Tuesday, January 15, 2008

Socio-Economic Barriers to Web Access Narrows

Factors such as education, income, age, gender, and place of access have typically influenced Internet usage and broadband access worldwide. A report on how broadband access is changing households, released by the Organization for Economic Co-operation and Development, finds that some socio-economic barriers to Internet usage are disappearing.

While previous studies found college and graduate school-educated individuals are more likely to adopt broadband than those with less education, this study finds that education is less of a factor affecting Internet adoption, for instance, in Sweden and Denmark.

Internet access, especially high-speed service, is considered a technological advance that has a major economic and social impact on people's lives.

The report finds that people in older age groups won't be handicapped by a technological device as they work longer and have the educational background to understand new technologies. Thus, a person's retirement age appears to be more of a factor than the person's age, the study finds.

While older people may use the Internet as much as younger people, there's one difference: older people are less likely to go online to shop and for entertainment. Men are more likely than women to download software, and women are more likely to engage in health-related activities and online shopping.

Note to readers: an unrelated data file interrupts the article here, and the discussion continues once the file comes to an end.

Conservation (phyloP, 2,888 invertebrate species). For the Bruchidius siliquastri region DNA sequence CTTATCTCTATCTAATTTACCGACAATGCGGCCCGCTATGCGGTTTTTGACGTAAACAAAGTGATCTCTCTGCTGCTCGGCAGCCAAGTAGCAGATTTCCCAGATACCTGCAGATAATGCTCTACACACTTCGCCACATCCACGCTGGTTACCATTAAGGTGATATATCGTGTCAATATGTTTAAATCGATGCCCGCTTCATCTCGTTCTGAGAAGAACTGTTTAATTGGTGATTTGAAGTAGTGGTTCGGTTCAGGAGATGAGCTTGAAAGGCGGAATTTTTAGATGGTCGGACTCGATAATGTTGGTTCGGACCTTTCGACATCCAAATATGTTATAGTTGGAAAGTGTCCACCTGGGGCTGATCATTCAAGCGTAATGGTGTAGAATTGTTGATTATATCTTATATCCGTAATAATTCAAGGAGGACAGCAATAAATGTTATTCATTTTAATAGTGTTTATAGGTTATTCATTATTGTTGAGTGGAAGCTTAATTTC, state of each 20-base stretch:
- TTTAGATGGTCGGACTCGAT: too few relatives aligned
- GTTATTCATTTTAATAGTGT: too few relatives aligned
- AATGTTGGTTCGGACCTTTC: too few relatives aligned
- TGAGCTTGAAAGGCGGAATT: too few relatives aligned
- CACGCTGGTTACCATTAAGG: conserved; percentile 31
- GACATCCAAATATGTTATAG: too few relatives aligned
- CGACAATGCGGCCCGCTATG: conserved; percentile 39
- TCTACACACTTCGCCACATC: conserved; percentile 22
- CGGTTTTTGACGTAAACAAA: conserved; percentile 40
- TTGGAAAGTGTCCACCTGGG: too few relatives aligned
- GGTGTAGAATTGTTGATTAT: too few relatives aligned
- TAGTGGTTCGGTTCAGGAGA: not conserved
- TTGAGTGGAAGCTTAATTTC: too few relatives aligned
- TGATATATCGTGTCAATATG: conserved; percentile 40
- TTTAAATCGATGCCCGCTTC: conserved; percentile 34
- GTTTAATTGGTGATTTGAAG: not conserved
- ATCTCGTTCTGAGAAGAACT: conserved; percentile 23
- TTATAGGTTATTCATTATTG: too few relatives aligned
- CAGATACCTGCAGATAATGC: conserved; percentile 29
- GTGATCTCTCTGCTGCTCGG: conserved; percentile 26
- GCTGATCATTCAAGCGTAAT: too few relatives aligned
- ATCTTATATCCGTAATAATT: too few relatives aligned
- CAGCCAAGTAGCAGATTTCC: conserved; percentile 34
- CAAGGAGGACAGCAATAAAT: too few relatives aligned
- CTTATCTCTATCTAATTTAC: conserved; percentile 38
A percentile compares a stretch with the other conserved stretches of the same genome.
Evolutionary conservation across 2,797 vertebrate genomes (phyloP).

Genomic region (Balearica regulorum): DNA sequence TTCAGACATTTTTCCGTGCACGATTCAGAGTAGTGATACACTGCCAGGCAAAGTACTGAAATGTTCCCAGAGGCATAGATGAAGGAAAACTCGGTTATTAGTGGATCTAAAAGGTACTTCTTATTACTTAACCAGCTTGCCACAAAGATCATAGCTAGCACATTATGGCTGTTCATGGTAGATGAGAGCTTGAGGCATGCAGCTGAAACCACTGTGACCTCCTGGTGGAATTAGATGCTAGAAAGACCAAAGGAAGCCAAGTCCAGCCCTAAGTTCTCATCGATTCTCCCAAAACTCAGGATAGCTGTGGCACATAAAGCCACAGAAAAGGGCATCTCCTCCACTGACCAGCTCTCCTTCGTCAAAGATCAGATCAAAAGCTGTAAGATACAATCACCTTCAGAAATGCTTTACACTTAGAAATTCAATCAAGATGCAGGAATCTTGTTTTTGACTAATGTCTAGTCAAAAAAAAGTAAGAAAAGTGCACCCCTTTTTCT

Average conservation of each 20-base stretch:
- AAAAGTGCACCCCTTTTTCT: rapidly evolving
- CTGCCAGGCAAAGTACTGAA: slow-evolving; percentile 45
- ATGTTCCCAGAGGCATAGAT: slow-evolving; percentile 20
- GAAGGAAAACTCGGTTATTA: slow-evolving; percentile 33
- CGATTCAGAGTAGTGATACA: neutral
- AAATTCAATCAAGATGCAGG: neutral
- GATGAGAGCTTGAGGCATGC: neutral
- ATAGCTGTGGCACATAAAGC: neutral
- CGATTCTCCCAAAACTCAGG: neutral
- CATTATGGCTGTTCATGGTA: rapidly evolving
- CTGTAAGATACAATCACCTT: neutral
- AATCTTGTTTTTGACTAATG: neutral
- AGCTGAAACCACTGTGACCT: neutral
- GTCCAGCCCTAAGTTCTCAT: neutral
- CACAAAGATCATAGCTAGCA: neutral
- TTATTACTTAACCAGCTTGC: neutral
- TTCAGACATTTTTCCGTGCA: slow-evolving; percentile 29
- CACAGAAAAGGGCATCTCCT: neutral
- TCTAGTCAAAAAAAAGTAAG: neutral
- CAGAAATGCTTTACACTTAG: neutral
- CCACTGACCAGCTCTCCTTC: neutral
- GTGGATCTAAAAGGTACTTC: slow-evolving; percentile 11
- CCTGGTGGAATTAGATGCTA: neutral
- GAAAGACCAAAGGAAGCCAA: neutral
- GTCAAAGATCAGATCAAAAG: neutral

Plus, men are more likely to access from both home and work in many of the OECD countries. Women are more likely to access the Internet from educational establishments.

Home remains the most common place to access the Internet in the majority of the OECD countries, with a few exceptions. Work and Internet cafes substitute for home access in some countries. In the Slovak Republic, Internet access from home is lower than other locations, and work is used for access almost as much as home in the Czech Republic, Greece, Portugal, and Spain. Despite high home usage rates in Korea, many access the Internet in commercial access facilities to socialize and participate in online gaming.

The report was prepared for the Working Party on the Information Economy and the OECD Information Technology Outlook 2008.

[via clickz.com]

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